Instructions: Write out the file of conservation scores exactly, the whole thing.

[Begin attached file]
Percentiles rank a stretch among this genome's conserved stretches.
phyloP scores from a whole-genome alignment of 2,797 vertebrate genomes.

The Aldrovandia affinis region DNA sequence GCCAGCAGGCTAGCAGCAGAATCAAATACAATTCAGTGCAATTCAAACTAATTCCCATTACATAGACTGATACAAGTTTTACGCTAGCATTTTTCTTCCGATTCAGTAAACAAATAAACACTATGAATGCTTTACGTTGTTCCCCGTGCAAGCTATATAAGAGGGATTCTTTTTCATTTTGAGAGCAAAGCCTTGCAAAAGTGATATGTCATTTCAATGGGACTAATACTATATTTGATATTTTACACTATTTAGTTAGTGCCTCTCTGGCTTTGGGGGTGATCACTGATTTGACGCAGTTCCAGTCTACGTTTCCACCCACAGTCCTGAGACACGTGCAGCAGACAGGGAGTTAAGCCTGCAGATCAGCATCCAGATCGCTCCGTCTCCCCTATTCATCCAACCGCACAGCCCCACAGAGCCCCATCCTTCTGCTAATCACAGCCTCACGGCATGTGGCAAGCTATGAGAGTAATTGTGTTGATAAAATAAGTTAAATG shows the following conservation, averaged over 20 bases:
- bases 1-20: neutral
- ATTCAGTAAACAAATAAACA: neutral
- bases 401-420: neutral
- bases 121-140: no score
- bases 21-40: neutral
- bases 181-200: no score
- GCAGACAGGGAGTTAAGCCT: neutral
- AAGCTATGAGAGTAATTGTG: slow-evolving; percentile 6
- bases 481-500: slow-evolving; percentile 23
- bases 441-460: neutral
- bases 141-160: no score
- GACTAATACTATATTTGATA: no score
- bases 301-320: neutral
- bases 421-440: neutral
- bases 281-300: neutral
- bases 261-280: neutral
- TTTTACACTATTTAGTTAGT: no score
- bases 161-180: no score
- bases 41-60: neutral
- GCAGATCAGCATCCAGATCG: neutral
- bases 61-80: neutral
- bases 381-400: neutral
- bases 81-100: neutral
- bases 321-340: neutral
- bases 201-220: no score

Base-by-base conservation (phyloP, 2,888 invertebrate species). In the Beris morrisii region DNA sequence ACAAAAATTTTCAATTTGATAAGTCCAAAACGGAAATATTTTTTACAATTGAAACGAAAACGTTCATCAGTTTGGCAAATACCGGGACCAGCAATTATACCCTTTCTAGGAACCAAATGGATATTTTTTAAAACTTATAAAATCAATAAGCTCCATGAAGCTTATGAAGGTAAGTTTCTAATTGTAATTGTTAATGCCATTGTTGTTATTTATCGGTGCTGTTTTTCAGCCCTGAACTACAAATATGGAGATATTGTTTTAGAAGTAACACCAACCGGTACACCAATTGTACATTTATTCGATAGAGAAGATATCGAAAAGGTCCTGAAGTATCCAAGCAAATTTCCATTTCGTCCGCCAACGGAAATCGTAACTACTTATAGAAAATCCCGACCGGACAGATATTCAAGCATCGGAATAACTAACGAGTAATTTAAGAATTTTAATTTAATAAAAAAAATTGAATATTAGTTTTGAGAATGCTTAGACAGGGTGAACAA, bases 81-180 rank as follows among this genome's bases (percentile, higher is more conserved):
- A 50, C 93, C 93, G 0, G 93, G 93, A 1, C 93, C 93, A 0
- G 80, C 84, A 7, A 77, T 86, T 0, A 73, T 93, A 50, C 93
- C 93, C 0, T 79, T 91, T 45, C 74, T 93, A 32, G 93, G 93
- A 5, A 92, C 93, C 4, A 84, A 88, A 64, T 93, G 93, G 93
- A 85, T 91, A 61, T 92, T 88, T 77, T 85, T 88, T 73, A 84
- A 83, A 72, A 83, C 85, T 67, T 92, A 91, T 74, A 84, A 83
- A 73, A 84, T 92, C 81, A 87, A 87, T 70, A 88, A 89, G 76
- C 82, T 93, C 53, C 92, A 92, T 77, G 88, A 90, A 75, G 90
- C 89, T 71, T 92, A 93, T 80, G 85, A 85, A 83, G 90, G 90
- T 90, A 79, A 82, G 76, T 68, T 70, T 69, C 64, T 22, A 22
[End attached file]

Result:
Percentiles rank a stretch among this genome's conserved stretches.
phyloP scores from a whole-genome alignment of 2,797 vertebrate genomes.

The Aldrovandia affinis region DNA sequence GCCAGCAGGCTAGCAGCAGAATCAAATACAATTCAGTGCAATTCAAACTAATTCCCATTACATAGACTGATACAAGTTTTACGCTAGCATTTTTCTTCCGATTCAGTAAACAAATAAACACTATGAATGCTTTACGTTGTTCCCCGTGCAAGCTATATAAGAGGGATTCTTTTTCATTTTGAGAGCAAAGCCTTGCAAAAGTGATATGTCATTTCAATGGGACTAATACTATATTTGATATTTTACACTATTTAGTTAGTGCCTCTCTGGCTTTGGGGGTGATCACTGATTTGACGCAGTTCCAGTCTACGTTTCCACCCACAGTCCTGAGACACGTGCAGCAGACAGGGAGTTAAGCCTGCAGATCAGCATCCAGATCGCTCCGTCTCCCCTATTCATCCAACCGCACAGCCCCACAGAGCCCCATCCTTCTGCTAATCACAGCCTCACGGCATGTGGCAAGCTATGAGAGTAATTGTGTTGATAAAATAAGTTAAATG shows the following conservation, averaged over 20 bases:
- bases 1-20: neutral
- ATTCAGTAAACAAATAAACA: neutral
- bases 401-420: neutral
- bases 121-140: no score
- bases 21-40: neutral
- bases 181-200: no score
- GCAGACAGGGAGTTAAGCCT: neutral
- AAGCTATGAGAGTAATTGTG: slow-evolving; percentile 6
- bases 481-500: slow-evolving; percentile 23
- bases 441-460: neutral
- bases 141-160: no score
- GACTAATACTATATTTGATA: no score
- bases 301-320: neutral
- bases 421-440: neutral
- bases 281-300: neutral
- bases 261-280: neutral
- TTTTACACTATTTAGTTAGT: no score
- bases 161-180: no score
- bases 41-60: neutral
- GCAGATCAGCATCCAGATCG: neutral
- bases 61-80: neutral
- bases 381-400: neutral
- bases 81-100: neutral
- bases 321-340: neutral
- bases 201-220: no score

Base-by-base conservation (phyloP, 2,888 invertebrate species). In the Beris morrisii region DNA sequence ACAAAAATTTTCAATTTGATAAGTCCAAAACGGAAATATTTTTTACAATTGAAACGAAAACGTTCATCAGTTTGGCAAATACCGGGACCAGCAATTATACCCTTTCTAGGAACCAAATGGATATTTTTTAAAACTTATAAAATCAATAAGCTCCATGAAGCTTATGAAGGTAAGTTTCTAATTGTAATTGTTAATGCCATTGTTGTTATTTATCGGTGCTGTTTTTCAGCCCTGAACTACAAATATGGAGATATTGTTTTAGAAGTAACACCAACCGGTACACCAATTGTACATTTATTCGATAGAGAAGATATCGAAAAGGTCCTGAAGTATCCAAGCAAATTTCCATTTCGTCCGCCAACGGAAATCGTAACTACTTATAGAAAATCCCGACCGGACAGATATTCAAGCATCGGAATAACTAACGAGTAATTTAAGAATTTTAATTTAATAAAAAAAATTGAATATTAGTTTTGAGAATGCTTAGACAGGGTGAACAA, bases 81-180 rank as follows among this genome's bases (percentile, higher is more conserved):
- A 50, C 93, C 93, G 0, G 93, G 93, A 1, C 93, C 93, A 0
- G 80, C 84, A 7, A 77, T 86, T 0, A 73, T 93, A 50, C 93
- C 93, C 0, T 79, T 91, T 45, C 74, T 93, A 32, G 93, G 93
- A 5, A 92, C 93, C 4, A 84, A 88, A 64, T 93, G 93, G 93
- A 85, T 91, A 61, T 92, T 88, T 77, T 85, T 88, T 73, A 84
- A 83, A 72, A 83, C 85, T 67, T 92, A 91, T 74, A 84, A 83
- A 73, A 84, T 92, C 81, A 87, A 87, T 70, A 88, A 89, G 76
- C 82, T 93, C 53, C 92, A 92, T 77, G 88, A 90, A 75, G 90
- C 89, T 71, T 92, A 93, T 80, G 85, A 85, A 83, G 90, G 90
- T 90, A 79, A 82, G 76, T 68, T 70, T 69, C 64, T 22, A 22